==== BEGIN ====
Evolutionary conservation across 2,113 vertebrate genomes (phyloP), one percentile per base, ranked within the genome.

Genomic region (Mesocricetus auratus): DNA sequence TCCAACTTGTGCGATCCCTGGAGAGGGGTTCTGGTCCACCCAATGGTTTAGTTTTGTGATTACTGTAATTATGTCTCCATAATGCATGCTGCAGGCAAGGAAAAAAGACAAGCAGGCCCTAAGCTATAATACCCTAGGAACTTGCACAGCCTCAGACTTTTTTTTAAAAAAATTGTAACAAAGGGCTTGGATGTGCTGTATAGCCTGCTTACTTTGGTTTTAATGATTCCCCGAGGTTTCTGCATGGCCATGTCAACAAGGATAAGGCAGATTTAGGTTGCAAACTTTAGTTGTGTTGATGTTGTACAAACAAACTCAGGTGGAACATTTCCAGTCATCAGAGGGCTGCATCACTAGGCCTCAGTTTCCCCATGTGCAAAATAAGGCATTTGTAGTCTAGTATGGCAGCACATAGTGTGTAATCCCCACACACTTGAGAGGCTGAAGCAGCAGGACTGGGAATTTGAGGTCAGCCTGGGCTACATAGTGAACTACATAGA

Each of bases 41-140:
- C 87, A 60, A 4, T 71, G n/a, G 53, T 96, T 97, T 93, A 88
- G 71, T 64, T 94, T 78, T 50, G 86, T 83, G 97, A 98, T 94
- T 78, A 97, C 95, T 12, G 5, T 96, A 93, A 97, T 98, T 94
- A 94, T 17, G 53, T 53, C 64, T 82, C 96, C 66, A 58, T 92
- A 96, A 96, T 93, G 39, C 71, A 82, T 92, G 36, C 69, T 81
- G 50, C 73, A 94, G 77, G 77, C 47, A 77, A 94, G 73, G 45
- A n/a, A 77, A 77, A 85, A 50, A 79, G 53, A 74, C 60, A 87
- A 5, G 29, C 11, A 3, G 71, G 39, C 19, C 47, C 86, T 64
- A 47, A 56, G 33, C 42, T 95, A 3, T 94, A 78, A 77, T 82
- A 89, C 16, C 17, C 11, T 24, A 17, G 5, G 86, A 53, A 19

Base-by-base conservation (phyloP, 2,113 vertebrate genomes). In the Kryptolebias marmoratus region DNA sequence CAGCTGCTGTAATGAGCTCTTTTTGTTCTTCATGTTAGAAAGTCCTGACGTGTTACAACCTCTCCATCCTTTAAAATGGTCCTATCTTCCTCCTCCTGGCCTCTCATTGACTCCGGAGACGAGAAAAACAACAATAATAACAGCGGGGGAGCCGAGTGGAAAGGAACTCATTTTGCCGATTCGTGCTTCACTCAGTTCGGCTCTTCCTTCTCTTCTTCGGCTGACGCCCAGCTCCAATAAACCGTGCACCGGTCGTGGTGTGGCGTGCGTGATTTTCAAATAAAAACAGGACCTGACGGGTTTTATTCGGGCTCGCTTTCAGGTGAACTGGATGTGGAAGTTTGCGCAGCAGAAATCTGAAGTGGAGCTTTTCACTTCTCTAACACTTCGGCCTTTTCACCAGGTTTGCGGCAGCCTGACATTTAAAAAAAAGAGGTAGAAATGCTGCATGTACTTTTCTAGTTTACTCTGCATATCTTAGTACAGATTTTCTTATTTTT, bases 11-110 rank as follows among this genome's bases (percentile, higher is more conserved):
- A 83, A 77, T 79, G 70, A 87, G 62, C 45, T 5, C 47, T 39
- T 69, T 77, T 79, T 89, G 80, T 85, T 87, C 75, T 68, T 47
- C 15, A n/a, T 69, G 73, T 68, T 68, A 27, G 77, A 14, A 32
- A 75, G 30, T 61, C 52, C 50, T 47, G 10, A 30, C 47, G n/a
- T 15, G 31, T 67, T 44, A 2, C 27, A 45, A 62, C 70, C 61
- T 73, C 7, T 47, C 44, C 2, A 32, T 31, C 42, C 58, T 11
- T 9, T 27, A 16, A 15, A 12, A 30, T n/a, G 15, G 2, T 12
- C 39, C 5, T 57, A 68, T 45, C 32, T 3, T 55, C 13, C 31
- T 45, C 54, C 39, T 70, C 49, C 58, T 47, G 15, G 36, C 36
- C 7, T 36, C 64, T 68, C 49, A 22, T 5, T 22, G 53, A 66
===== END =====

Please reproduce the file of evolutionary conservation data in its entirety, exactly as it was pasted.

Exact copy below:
Evolutionary conservation across 2,113 vertebrate genomes (phyloP), one percentile per base, ranked within the genome.

Genomic region (Mesocricetus auratus): DNA sequence TCCAACTTGTGCGATCCCTGGAGAGGGGTTCTGGTCCACCCAATGGTTTAGTTTTGTGATTACTGTAATTATGTCTCCATAATGCATGCTGCAGGCAAGGAAAAAAGACAAGCAGGCCCTAAGCTATAATACCCTAGGAACTTGCACAGCCTCAGACTTTTTTTTAAAAAAATTGTAACAAAGGGCTTGGATGTGCTGTATAGCCTGCTTACTTTGGTTTTAATGATTCCCCGAGGTTTCTGCATGGCCATGTCAACAAGGATAAGGCAGATTTAGGTTGCAAACTTTAGTTGTGTTGATGTTGTACAAACAAACTCAGGTGGAACATTTCCAGTCATCAGAGGGCTGCATCACTAGGCCTCAGTTTCCCCATGTGCAAAATAAGGCATTTGTAGTCTAGTATGGCAGCACATAGTGTGTAATCCCCACACACTTGAGAGGCTGAAGCAGCAGGACTGGGAATTTGAGGTCAGCCTGGGCTACATAGTGAACTACATAGA

Each of bases 41-140:
- C 87, A 60, A 4, T 71, G n/a, G 53, T 96, T 97, T 93, A 88
- G 71, T 64, T 94, T 78, T 50, G 86, T 83, G 97, A 98, T 94
- T 78, A 97, C 95, T 12, G 5, T 96, A 93, A 97, T 98, T 94
- A 94, T 17, G 53, T 53, C 64, T 82, C 96, C 66, A 58, T 92
- A 96, A 96, T 93, G 39, C 71, A 82, T 92, G 36, C 69, T 81
- G 50, C 73, A 94, G 77, G 77, C 47, A 77, A 94, G 73, G 45
- A n/a, A 77, A 77, A 85, A 50, A 79, G 53, A 74, C 60, A 87
- A 5, G 29, C 11, A 3, G 71, G 39, C 19, C 47, C 86, T 64
- A 47, A 56, G 33, C 42, T 95, A 3, T 94, A 78, A 77, T 82
- A 89, C 16, C 17, C 11, T 24, A 17, G 5, G 86, A 53, A 19

Base-by-base conservation (phyloP, 2,113 vertebrate genomes). In the Kryptolebias marmoratus region DNA sequence CAGCTGCTGTAATGAGCTCTTTTTGTTCTTCATGTTAGAAAGTCCTGACGTGTTACAACCTCTCCATCCTTTAAAATGGTCCTATCTTCCTCCTCCTGGCCTCTCATTGACTCCGGAGACGAGAAAAACAACAATAATAACAGCGGGGGAGCCGAGTGGAAAGGAACTCATTTTGCCGATTCGTGCTTCACTCAGTTCGGCTCTTCCTTCTCTTCTTCGGCTGACGCCCAGCTCCAATAAACCGTGCACCGGTCGTGGTGTGGCGTGCGTGATTTTCAAATAAAAACAGGACCTGACGGGTTTTATTCGGGCTCGCTTTCAGGTGAACTGGATGTGGAAGTTTGCGCAGCAGAAATCTGAAGTGGAGCTTTTCACTTCTCTAACACTTCGGCCTTTTCACCAGGTTTGCGGCAGCCTGACATTTAAAAAAAAGAGGTAGAAATGCTGCATGTACTTTTCTAGTTTACTCTGCATATCTTAGTACAGATTTTCTTATTTTT, bases 11-110 rank as follows among this genome's bases (percentile, higher is more conserved):
- A 83, A 77, T 79, G 70, A 87, G 62, C 45, T 5, C 47, T 39
- T 69, T 77, T 79, T 89, G 80, T 85, T 87, C 75, T 68, T 47
- C 15, A n/a, T 69, G 73, T 68, T 68, A 27, G 77, A 14, A 32
- A 75, G 30, T 61, C 52, C 50, T 47, G 10, A 30, C 47, G n/a
- T 15, G 31, T 67, T 44, A 2, C 27, A 45, A 62, C 70, C 61
- T 73, C 7, T 47, C 44, C 2, A 32, T 31, C 42, C 58, T 11
- T 9, T 27, A 16, A 15, A 12, A 30, T n/a, G 15, G 2, T 12
- C 39, C 5, T 57, A 68, T 45, C 32, T 3, T 55, C 13, C 31
- T 45, C 54, C 39, T 70, C 49, C 58, T 47, G 15, G 36, C 36
- C 7, T 36, C 64, T 68, C 49, A 22, T 5, T 22, G 53, A 66